The colour is the most obvious and in some ways useful distinctive characteristic of the bag. It's certainly unlikely to get missed amongst a pile of rucksacks and holdalls.

Out of the three, the Physique bag is certainly robust and a good size with those handy external mesh pockets. If you don't need or want the mesh pockets, then the Physioroom bag offers great value for money at the moment (as of Sept '14 it's on a promotional price under £20!) If you're looking for a more compact touchline bag then have a look at Firstaid4sport's touchline bag.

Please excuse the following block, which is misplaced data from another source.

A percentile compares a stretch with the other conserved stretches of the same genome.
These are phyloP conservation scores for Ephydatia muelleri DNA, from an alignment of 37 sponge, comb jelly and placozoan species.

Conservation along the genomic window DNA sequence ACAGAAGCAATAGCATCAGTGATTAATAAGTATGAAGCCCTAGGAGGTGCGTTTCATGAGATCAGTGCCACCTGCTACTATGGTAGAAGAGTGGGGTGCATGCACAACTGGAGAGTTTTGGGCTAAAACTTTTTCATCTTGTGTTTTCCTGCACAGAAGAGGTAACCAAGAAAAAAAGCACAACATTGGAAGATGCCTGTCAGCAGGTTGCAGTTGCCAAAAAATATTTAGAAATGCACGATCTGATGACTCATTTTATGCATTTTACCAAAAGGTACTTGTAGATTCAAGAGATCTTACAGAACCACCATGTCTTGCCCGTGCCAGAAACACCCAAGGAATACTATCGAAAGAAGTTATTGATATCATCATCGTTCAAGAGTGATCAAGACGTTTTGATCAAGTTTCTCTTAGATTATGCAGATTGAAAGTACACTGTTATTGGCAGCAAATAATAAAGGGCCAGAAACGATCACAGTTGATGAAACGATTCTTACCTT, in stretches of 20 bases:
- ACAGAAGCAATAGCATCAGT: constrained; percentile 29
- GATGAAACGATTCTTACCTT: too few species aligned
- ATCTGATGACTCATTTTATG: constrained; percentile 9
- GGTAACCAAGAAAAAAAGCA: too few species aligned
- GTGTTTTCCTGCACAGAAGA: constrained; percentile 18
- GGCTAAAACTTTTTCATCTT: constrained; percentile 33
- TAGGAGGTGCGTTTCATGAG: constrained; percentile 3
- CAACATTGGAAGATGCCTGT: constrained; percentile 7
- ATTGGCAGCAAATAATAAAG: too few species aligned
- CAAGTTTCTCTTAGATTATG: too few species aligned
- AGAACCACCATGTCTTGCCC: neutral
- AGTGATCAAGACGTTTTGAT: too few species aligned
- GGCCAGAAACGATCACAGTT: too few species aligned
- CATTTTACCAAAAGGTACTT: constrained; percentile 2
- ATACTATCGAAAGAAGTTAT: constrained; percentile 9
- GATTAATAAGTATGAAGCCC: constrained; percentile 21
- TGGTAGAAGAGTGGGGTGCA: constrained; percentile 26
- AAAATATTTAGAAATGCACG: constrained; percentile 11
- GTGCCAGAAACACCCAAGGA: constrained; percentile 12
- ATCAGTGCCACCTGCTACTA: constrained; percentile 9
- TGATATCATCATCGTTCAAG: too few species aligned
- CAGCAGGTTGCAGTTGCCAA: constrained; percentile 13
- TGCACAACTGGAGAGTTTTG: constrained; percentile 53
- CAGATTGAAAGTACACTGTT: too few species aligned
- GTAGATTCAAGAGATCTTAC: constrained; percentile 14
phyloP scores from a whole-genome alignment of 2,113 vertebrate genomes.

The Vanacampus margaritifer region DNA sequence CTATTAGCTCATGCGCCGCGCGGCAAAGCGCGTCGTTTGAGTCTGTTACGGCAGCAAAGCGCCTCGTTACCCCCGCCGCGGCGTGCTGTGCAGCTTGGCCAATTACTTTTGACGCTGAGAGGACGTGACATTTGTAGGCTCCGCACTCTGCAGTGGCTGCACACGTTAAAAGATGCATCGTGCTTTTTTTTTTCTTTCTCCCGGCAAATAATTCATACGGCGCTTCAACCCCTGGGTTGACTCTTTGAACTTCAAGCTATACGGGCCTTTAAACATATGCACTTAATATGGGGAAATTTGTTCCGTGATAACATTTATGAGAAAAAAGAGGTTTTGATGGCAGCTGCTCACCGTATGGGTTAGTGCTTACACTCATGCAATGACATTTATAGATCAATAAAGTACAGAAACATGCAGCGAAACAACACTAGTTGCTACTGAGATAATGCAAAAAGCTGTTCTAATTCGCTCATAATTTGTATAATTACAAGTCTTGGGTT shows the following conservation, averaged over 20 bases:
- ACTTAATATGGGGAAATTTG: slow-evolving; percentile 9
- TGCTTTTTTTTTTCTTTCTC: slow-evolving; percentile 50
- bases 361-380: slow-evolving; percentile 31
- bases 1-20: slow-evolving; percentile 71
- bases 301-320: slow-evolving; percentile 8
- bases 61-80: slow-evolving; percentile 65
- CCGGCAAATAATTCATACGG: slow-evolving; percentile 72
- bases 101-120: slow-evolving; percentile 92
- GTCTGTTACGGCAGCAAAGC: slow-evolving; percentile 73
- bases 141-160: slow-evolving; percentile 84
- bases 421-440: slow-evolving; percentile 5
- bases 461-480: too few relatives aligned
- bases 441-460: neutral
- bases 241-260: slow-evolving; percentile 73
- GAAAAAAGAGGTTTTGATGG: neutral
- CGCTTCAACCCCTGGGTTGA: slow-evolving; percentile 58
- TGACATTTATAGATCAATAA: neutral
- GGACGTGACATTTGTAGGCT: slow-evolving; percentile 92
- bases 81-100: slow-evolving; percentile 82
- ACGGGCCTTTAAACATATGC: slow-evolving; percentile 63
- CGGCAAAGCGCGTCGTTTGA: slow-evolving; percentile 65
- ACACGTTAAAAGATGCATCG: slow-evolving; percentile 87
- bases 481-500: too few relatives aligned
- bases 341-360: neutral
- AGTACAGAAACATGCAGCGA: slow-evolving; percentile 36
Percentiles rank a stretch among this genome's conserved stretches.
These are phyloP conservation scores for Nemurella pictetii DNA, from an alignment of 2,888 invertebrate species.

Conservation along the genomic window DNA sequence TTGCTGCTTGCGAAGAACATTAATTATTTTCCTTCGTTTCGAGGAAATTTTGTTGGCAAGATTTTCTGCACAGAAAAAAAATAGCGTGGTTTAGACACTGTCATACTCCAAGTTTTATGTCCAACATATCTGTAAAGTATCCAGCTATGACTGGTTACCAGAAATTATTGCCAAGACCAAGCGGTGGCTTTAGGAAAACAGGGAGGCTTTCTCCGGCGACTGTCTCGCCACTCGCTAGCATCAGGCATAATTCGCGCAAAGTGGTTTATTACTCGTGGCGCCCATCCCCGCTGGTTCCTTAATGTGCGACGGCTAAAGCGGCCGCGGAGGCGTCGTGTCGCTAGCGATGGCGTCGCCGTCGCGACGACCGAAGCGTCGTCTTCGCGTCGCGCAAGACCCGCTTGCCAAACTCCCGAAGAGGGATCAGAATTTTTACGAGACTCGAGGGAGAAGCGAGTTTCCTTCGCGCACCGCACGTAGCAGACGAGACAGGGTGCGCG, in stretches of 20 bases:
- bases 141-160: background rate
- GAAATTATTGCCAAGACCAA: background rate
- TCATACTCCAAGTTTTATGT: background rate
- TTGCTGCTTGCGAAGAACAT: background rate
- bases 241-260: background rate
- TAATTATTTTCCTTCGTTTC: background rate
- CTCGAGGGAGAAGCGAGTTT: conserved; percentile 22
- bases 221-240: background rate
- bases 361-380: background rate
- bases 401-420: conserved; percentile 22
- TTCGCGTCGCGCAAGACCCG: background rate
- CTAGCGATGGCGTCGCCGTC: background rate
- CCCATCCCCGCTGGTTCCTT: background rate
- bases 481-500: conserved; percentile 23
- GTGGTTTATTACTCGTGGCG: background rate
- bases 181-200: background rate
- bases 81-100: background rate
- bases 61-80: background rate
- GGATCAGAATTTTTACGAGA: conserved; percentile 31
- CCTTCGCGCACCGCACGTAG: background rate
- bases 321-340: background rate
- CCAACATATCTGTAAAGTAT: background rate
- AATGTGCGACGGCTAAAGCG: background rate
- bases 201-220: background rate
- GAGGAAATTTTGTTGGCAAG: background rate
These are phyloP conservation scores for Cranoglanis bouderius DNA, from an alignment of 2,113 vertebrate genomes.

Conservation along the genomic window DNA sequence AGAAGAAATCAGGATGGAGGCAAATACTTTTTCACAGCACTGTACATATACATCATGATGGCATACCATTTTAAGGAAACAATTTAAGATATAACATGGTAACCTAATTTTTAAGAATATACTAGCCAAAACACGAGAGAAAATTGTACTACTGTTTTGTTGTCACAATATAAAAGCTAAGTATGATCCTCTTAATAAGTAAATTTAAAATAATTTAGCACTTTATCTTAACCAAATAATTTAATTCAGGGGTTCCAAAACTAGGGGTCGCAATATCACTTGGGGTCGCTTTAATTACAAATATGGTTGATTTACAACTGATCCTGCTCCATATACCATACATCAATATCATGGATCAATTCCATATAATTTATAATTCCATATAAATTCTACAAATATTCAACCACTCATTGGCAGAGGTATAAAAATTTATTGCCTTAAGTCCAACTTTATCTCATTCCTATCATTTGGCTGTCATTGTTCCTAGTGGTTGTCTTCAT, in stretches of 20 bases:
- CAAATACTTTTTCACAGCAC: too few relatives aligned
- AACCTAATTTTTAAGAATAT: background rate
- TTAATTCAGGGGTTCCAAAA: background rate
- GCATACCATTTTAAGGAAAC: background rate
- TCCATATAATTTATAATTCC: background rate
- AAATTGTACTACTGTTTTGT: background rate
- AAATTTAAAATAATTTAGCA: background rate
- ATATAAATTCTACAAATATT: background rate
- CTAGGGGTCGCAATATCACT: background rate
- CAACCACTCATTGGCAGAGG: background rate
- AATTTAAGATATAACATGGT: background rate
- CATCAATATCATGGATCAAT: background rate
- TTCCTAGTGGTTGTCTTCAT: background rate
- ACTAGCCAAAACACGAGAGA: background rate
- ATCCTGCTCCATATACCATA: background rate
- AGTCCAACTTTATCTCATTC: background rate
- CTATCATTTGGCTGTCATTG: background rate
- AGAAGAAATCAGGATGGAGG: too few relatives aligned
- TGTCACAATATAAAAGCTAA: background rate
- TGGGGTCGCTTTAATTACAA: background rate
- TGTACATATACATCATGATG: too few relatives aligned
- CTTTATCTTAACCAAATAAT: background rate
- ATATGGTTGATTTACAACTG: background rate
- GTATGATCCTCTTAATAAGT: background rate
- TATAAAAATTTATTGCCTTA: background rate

You can buy any of these bags empty or fully equipped as a first aid bag. But beware, the contents are similar yet with some very clear differences. It would take too long to analyse the contents, but again I think Physique probably just has the edge over the others for value and range. Whichever you choose you will probably need to supplement the supplied contents, so check carefully what you get and think about what you need.

If you just want a bag for you're own stuff, I'd definitely consider the bright orange offering.